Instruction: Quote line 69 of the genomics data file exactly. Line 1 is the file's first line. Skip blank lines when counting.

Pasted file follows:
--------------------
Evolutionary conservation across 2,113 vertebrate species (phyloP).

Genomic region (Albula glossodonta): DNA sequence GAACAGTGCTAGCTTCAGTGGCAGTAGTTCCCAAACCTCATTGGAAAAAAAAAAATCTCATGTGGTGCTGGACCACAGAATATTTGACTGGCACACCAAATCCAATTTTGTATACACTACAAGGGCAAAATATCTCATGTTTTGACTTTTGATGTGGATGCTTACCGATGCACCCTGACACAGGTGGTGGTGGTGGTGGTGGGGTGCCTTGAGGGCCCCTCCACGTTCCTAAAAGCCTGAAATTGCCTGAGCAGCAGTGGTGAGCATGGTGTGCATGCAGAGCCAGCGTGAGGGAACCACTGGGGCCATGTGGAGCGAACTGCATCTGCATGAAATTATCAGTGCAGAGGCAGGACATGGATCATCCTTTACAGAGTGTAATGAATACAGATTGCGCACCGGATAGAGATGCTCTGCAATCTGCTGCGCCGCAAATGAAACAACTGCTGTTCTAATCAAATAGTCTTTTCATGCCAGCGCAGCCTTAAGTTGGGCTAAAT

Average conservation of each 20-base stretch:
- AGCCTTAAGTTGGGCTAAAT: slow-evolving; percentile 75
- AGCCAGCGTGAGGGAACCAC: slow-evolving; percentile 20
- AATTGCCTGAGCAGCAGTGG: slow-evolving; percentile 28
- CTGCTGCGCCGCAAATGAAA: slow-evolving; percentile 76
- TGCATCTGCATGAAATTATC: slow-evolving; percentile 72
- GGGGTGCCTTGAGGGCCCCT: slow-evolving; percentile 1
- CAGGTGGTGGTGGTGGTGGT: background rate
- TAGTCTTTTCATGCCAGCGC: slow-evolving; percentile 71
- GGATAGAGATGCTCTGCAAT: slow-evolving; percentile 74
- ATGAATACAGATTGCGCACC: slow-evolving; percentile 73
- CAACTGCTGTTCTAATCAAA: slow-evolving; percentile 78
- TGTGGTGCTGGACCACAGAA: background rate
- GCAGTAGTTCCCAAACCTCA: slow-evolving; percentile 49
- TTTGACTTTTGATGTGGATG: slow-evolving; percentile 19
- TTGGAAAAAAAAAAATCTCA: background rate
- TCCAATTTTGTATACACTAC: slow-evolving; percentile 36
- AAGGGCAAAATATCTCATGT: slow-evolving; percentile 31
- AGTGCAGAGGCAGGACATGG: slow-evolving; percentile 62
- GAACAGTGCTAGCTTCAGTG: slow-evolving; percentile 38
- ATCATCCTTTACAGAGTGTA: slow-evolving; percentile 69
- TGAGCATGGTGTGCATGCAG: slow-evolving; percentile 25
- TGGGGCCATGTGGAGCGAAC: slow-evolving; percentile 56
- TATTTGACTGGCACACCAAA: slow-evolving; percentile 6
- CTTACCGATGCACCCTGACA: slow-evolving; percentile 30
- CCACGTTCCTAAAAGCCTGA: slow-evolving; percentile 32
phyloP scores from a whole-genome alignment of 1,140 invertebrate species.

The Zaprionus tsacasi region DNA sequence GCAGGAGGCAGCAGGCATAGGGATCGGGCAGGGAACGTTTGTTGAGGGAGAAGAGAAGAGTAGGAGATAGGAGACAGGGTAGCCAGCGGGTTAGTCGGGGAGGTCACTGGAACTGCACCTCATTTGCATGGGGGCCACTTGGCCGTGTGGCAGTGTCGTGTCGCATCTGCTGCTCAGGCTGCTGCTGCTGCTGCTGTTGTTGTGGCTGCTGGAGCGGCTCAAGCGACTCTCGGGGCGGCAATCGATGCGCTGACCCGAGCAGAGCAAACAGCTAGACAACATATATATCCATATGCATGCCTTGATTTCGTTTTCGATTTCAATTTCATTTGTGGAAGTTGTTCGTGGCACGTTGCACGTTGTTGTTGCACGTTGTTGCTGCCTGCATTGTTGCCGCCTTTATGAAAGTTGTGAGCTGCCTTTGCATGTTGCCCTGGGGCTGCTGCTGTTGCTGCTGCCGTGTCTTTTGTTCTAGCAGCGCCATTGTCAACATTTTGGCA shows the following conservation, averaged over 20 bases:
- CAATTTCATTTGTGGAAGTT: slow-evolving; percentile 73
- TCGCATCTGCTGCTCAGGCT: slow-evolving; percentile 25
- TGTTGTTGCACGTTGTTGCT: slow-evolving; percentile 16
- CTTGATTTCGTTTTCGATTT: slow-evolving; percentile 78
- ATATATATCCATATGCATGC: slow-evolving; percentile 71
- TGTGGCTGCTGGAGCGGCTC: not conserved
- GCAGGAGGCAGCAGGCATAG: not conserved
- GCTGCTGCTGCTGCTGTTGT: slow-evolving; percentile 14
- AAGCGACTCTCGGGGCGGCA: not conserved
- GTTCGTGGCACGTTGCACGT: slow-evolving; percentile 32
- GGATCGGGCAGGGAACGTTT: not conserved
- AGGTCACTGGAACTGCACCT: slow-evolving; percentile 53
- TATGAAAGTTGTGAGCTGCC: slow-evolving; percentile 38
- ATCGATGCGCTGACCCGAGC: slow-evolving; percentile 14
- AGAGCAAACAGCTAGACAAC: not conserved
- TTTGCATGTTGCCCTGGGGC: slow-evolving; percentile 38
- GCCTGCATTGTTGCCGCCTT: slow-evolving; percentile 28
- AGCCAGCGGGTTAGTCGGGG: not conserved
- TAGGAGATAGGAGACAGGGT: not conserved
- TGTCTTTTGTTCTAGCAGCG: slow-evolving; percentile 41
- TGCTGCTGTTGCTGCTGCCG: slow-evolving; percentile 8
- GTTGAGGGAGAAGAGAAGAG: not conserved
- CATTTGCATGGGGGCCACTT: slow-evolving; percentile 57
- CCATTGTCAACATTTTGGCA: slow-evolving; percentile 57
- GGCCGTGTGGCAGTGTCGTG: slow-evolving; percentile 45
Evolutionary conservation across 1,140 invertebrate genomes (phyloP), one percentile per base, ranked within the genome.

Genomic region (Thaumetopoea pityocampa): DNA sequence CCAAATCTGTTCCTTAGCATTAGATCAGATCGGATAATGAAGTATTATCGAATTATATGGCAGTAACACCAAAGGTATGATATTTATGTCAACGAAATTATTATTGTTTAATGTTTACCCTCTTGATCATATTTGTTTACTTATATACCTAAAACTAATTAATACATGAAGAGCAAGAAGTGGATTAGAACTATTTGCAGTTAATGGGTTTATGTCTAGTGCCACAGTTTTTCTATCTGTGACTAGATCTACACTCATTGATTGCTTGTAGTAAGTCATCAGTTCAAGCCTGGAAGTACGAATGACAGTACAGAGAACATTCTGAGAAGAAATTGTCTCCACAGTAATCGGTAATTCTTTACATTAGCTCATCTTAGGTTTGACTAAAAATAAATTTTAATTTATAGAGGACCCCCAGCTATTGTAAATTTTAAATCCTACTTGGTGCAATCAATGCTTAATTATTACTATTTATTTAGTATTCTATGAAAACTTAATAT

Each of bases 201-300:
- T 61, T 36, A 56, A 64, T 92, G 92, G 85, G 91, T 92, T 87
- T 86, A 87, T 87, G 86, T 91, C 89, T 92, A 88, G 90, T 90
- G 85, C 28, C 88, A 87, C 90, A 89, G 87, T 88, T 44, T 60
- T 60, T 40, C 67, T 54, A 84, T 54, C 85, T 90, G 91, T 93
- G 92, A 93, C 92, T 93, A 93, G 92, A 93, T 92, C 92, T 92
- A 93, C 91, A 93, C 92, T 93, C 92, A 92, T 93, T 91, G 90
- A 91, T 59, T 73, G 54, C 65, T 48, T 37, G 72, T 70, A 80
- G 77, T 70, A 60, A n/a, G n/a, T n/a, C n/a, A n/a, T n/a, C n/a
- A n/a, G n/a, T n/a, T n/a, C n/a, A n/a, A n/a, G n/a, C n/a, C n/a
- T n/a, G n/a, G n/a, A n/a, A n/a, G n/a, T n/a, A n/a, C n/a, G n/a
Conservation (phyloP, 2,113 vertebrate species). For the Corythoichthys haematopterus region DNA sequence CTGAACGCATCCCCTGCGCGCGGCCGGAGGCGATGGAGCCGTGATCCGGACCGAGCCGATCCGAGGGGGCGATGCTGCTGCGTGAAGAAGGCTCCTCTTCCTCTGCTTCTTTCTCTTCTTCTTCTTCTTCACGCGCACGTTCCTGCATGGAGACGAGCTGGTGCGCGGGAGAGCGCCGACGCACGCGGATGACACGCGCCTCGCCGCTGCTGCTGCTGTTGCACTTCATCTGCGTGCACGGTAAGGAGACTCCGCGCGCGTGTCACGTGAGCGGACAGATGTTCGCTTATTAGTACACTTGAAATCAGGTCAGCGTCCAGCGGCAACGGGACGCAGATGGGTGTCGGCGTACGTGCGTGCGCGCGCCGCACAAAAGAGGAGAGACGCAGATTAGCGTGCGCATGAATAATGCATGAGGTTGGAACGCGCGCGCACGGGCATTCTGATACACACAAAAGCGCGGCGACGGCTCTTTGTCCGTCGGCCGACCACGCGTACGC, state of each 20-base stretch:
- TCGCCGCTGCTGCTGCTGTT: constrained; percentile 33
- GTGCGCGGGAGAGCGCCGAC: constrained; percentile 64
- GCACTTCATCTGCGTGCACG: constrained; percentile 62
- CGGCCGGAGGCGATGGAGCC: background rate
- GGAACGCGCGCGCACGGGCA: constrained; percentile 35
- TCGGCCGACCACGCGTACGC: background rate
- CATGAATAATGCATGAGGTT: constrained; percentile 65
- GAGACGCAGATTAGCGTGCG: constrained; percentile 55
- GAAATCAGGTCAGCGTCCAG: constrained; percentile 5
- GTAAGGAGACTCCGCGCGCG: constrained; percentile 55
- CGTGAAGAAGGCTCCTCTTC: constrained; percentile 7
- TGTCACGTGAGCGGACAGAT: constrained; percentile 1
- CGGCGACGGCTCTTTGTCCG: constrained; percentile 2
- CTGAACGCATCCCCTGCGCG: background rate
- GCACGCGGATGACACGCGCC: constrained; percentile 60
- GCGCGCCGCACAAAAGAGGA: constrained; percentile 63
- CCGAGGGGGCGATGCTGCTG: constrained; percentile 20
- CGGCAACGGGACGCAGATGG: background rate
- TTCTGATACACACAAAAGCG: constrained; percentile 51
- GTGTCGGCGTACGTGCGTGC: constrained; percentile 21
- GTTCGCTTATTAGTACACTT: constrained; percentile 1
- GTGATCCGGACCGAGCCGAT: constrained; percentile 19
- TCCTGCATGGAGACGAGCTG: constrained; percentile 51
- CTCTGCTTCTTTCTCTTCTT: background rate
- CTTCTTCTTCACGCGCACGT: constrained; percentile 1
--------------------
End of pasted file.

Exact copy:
Conservation (phyloP, 2,113 vertebrate species). For the Corythoichthys haematopterus region DNA sequence CTGAACGCATCCCCTGCGCGCGGCCGGAGGCGATGGAGCCGTGATCCGGACCGAGCCGATCCGAGGGGGCGATGCTGCTGCGTGAAGAAGGCTCCTCTTCCTCTGCTTCTTTCTCTTCTTCTTCTTCTTCACGCGCACGTTCCTGCATGGAGACGAGCTGGTGCGCGGGAGAGCGCCGACGCACGCGGATGACACGCGCCTCGCCGCTGCTGCTGCTGTTGCACTTCATCTGCGTGCACGGTAAGGAGACTCCGCGCGCGTGTCACGTGAGCGGACAGATGTTCGCTTATTAGTACACTTGAAATCAGGTCAGCGTCCAGCGGCAACGGGACGCAGATGGGTGTCGGCGTACGTGCGTGCGCGCGCCGCACAAAAGAGGAGAGACGCAGATTAGCGTGCGCATGAATAATGCATGAGGTTGGAACGCGCGCGCACGGGCATTCTGATACACACAAAAGCGCGGCGACGGCTCTTTGTCCGTCGGCCGACCACGCGTACGC, state of each 20-base stretch: